Endless Wire

Studio Album by released in 2006
Endless Wire's tracklist:
Fragments
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A Man in a Purple Dress
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Mike Post Theme
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In the Ether
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Black Widow's Eyes
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Two Thousand Years
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God Speaks of Marty Robbins
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It's Not Enough
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You Stand by Me
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Sound Round
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Pick Up the Peace
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Unholy Trinity
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Trilby's Piano
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Endless Wire
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Fragments of Fragments
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We Got a Hit
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They Made My Dream Come True
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Mirror Door
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We Got a Hit (extended version)
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Endless Wire (extended version)
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Endless Wire review

The Who is back after quarter-century break

A quarter-century period of inactivity of the band known as The Who is finally over. The reunion of the band’s reminders was crowned with their 15th album named Endless Wire. The long vacation gave the musicians time to record their solo projects and to make a few attempts to gather as The Who again, though this intention had never led to anything special. Unfortunately the band has also lost its irreplaceable bassist John Entwistle who has died in 2002. But in spite of everything the remaining musicians, vocalist Roger Daltrey and legendary guitar player Pit Townshend, had joined together to make something that was awaited by The Who admirers for 24 years. Endless Wire is a full-length album that consists of nine independent songs in its first part and a mini rock opera in the second one. Of course it would be wrong to expect one hundred percent classic The Who sounding if for no other reason than that there is no Kate Moon’s drums and Entwistle’s bass here. But still Endless Wire proves that Daltrey and Townshend are not just resting on their laurels. The musicians have managed to retain both the air and the style in many respects. The old Who are gone, but there is the band that took a new life.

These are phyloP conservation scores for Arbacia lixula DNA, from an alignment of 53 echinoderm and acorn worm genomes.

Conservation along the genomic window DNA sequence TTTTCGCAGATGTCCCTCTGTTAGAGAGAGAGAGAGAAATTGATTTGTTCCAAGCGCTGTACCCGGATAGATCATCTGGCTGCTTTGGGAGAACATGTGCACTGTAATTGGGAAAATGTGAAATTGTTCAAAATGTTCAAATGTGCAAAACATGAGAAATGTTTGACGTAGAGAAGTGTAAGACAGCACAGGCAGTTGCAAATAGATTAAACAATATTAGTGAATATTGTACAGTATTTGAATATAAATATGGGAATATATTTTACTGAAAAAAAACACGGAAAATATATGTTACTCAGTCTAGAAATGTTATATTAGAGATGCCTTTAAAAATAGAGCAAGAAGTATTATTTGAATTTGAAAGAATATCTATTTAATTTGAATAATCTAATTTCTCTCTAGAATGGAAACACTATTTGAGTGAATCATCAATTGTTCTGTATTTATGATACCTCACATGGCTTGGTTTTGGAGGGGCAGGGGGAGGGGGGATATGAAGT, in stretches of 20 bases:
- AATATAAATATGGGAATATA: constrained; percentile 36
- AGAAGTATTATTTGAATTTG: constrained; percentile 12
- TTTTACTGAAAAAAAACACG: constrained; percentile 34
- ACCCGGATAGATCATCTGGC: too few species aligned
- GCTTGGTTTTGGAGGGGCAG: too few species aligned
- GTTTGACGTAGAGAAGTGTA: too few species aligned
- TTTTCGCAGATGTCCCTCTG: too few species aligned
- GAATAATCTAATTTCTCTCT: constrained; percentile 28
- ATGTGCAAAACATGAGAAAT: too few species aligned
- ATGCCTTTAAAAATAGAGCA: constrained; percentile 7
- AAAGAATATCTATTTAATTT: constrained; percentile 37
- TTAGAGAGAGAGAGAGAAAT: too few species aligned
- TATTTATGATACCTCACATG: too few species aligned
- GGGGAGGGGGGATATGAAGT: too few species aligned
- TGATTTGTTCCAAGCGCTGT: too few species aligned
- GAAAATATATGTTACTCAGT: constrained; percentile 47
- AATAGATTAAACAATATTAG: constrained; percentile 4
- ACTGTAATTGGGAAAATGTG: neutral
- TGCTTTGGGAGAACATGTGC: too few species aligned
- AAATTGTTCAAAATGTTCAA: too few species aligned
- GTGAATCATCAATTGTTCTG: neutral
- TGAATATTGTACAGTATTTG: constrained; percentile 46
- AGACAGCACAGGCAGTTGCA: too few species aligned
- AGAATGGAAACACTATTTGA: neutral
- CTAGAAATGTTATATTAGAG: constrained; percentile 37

Endless Wire retains the unique band’s style

Much of Endless Wire is based around acoustic instruments, including guitar, banjo, mandolin and strings, though Townshend lets loose with enough bristling electric fuzz to soothe fans of Won't Get Fooled Again. Although this is the new Who there are obvious evocations of the old Who. The opening song Fragments starts with a subdued tack-piano version of the synthesizer riff from their famous Baba O'Riley, certain passages of melody call to mind Pure And Easy and there's an echo of Who Are You on Mike Post Theme, which by the way may be called one of the best tracks here. The album’s second half, the mini-opera Wire & Glass contains a string of short powerful songs. Opening number Sound Round could have been a single, as it epitomizes the band’s success in sounding true to itself without remaining bound to the past. The mini-opera, and the album, closes with two of the disc’s most powerful tracks. After a big riff opening, Mirror Door runs through a list of dead musicians, reflecting on the past while embracing the uncertainty of the future. The final song Tea And Theatre is also devoted to the theme of loss and mortality. The band’s employment of a programmed drum track here adds a sterile atmosphere that not only suggests loss, but serves as an effective juxtaposition against the restrained but heartfelt lyrical delivery

Endless Wire is based on the best Pete Townshend’s material in years

When thinking about the band’s history it is really hard to say which of The Who members has made the largest contribution in the band’s coming to being. Without any of the musicians it would scarcely be possible for The Who to become what they are. But still it is worth to give due to the pains that Pete Townshend took to endow his band with its unique character. And the air that they managed to retain on Endless Wire proves it one more time. Having the most successful solo career among other band’s members Townshend has released his last album 13 years ago, making his fans doubtful about a chance to hear his fresh records. But the last album proves that Townshend's writing has been re-energized by his collaboration with Daltry. His music within The Who hasn't sounded this vital, energetic or as lyrically interesting since Who Are You. The Who wasn't always that good at choosing Pete's best ideas for the albums but here both Daltry and Townshend have presented the songs based on some of Pete's best material in years. As long as Pete Townshend and Roger Daltrey walk the earth in tandem, The Who live on.